The opening of Arctic sea routes – the Northwest passage along the coast of Canada and the Northern Sea route in Russia – has the potential to shorten distances between Asia and North America or Europe. These sea routes could attract a significant amount of international shipping traffic, up to 10% of the total container trade between Asia and Europe by 2050 according to recent models. Without additional policies, this increase in traffic has the potential to seriously impact and damage the Arctic environment.
The report ‘Troubled Waters’ looks at increased emissions of black carbon from ships, the risk of using and carrying heavy fuel oil, and examines the potential for regulated ship speeds. It recommends a strong framework for black carbon, a ban on the use and carriage of heavy fuel oil, and a strict safety code for ships operating in Arctic waters.
There is an international agreement, the ‘Polar Code’, that is supposed to cover safety and environmental issues involving shipping in the Arctic region, but while progress has been made on safety, the environmental chapter is not expected until next year. The report calls for the environmental chapter to be completed, and also calls on the EU to play a more active role in the process, given that most ships using Arctic waters start or finish in EU ports.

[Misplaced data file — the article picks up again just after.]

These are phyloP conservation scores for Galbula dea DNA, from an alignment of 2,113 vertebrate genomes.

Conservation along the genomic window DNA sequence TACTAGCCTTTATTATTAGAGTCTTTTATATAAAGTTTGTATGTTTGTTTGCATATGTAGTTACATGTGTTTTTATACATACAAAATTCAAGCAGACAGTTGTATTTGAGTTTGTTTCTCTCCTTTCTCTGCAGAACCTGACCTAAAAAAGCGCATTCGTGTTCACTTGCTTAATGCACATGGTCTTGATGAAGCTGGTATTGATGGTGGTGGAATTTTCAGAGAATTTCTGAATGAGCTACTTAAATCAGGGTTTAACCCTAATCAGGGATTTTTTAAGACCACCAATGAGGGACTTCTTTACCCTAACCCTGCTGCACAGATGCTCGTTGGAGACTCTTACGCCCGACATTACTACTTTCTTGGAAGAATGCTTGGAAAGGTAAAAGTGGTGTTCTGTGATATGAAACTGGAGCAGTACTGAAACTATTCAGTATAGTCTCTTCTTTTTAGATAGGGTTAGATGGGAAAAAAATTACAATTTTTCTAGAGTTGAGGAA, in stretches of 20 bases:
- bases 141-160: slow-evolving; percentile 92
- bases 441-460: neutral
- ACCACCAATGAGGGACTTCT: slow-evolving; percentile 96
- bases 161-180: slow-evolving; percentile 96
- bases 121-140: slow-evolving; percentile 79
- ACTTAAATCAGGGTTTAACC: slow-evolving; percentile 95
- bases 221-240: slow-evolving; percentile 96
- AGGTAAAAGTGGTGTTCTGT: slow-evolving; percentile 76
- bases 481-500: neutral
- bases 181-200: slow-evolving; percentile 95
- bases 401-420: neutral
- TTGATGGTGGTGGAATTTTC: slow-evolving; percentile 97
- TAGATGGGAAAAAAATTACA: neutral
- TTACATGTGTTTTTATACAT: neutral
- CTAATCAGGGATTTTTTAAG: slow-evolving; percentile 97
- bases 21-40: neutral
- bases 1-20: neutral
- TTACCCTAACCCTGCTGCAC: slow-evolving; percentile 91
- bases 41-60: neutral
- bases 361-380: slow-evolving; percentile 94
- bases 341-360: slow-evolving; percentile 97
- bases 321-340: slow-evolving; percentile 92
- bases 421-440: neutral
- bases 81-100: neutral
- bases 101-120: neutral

T&E shipping officer Antoine Kedzierski says: ‘This year again, the Arctic sea cap has set a new record for melting, and in the very near future the Arctic may be free of ice in the summer. Arctic melting is seen by industry and some governments as an opportunity to develop human and exploitative activities in the region, such as oil and gas production, mining, shipping, tourism. But while Arctic melting is surely an effect of climate warming, it is vital it does not become another cause of climate change.'